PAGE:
So it’s 12 years old now and we’ve gotten truffle production, which has been great. We found about, I can tell you an exact number: 51 truffles so far. It was very exciting on year seven when we began seeing them on the roots. We can do this, you know, we, we were really happy to share information with stakeholders and have people visit the orchard. It’s been an experimental inspirational thing for people to come and see production methods and just kind of see with their own eyes. Yeah. We can actually grow these here in North Carolina. 

HOST:

Growing the truffles is one thing, finding them is another process entirely. You’ve likely heard that in Europe many times pigs will sniff out the truffles in the forest. In North Carolina the process is a little different.

LEARN:

So it kind of varies on soil and temperature and water and all these factors go into how deep and how large your truffles are gonna be. If you have had a year where you’ve been watering deeply and there’s been a lot of rain, you might see your truffles being produced a few centimeters to a few inches underneath the soil. But if you’re having a dry season, you might see your truffles even sticking out of the ground. Which is, is kind of dangerous because you run the risk of frost damage at that point. So we’re, you know, we’d like to see the truffles be produced underground. 

We do use dogs to find them and we’ve been using this wonderful woman named Lois Martin. She works with the truffle dog company and her dog is named Monza. 

She’s been coming out since we’ve been finding truffles.  She’s our main truffle dog hunter. They have found all 51 truffles for us and they’ve been absolutely wonderful. It’s really a treat to see them work together too.  Monza has all these cues where she starts. She’s let out of Lois’s car and Lois actually has a little song. She sings to her that kind of triggers Monza into, Hey, you know, I’m about to hunt for truffles. I gotta get to work, gotta get my nose down.She is really wonderful at hunting for truffles. Lois tries to walk her systematically through the orchard, but sometimes Monza will get a whiff of truffle on the air and she’ll just book it across the orchard and, and, uh, tap the nose with her ground or tap the ground with her nose. That’s kind of her signal that, Hey, there’s something under here, you should dig a bit.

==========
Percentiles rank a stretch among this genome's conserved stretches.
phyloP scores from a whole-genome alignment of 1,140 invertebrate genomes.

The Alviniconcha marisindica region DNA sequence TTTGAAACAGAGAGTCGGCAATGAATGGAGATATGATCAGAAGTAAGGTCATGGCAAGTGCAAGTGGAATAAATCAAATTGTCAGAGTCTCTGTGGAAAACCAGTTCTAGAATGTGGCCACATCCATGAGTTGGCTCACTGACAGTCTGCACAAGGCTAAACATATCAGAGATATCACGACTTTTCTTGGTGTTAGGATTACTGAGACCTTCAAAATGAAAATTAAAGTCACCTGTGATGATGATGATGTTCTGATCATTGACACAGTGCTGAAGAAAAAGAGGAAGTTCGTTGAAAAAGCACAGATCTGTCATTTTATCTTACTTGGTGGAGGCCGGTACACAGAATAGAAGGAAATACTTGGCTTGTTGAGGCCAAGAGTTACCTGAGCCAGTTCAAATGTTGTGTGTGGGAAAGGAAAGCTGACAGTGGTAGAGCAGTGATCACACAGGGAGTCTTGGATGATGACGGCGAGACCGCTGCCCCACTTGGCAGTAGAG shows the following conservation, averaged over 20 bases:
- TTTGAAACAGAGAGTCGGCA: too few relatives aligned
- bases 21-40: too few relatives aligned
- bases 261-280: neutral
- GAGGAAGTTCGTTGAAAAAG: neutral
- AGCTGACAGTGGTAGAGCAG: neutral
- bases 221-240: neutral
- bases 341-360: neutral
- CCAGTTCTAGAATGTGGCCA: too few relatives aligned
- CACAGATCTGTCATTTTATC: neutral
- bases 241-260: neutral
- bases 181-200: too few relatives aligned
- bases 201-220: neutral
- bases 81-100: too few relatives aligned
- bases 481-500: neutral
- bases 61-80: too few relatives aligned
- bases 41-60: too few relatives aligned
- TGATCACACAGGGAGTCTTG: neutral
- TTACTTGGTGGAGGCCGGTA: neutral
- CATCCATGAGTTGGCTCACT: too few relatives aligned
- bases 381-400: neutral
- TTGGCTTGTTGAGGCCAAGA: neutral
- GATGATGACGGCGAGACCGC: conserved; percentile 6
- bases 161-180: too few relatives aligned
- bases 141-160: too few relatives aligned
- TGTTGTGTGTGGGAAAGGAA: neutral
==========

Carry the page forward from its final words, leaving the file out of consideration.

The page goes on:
HOST:

When Lois and Monza come out, it’s a happy day at the Research Station, and one that they invite others interested in growing truffles to attend. As with all Extension research, the idea is to share the information they glean with farmers looking to get into the truffle business and create a community that openly exchanges best practices to help make new crops, like truffles, profitable. 

LEARN:

There’s a market for them, you know, for the black truffle, but also other truffles. I think that a lot of chefs are really gaining interest in all these different types of truffles that we can grow here. And you know, they can grow on several different types of trees. There’s Oak and hazelnut and Popler beach pine, so there’s, you know, a lot of different combinations of trees and truffles and a lot of things to be discovered. And I think we’ve really just scratched the surface of it. 

HOST: 

For more insight into black truffles and other new emerging crops, including a few heritage crops making a comeback, check out the Fall CALS Magazine, now online at http://go.ncsu.edu/calsmag. There will be a few you’ve heard of and maybe some you haven’t. Anyone cooked a rabbit stew or eaten plant-based BBQ lately? Discover these stories and more at XXXXX.

Thank you for joining us on Farms, Food and You. This podcast is a product of NC State Extension and the College of Agriculture and Life Sciences at North Carolina State University. If you would like to support the show, please share this episode on social media and leave a review on your podcasting app of choice. Let’s talk soon!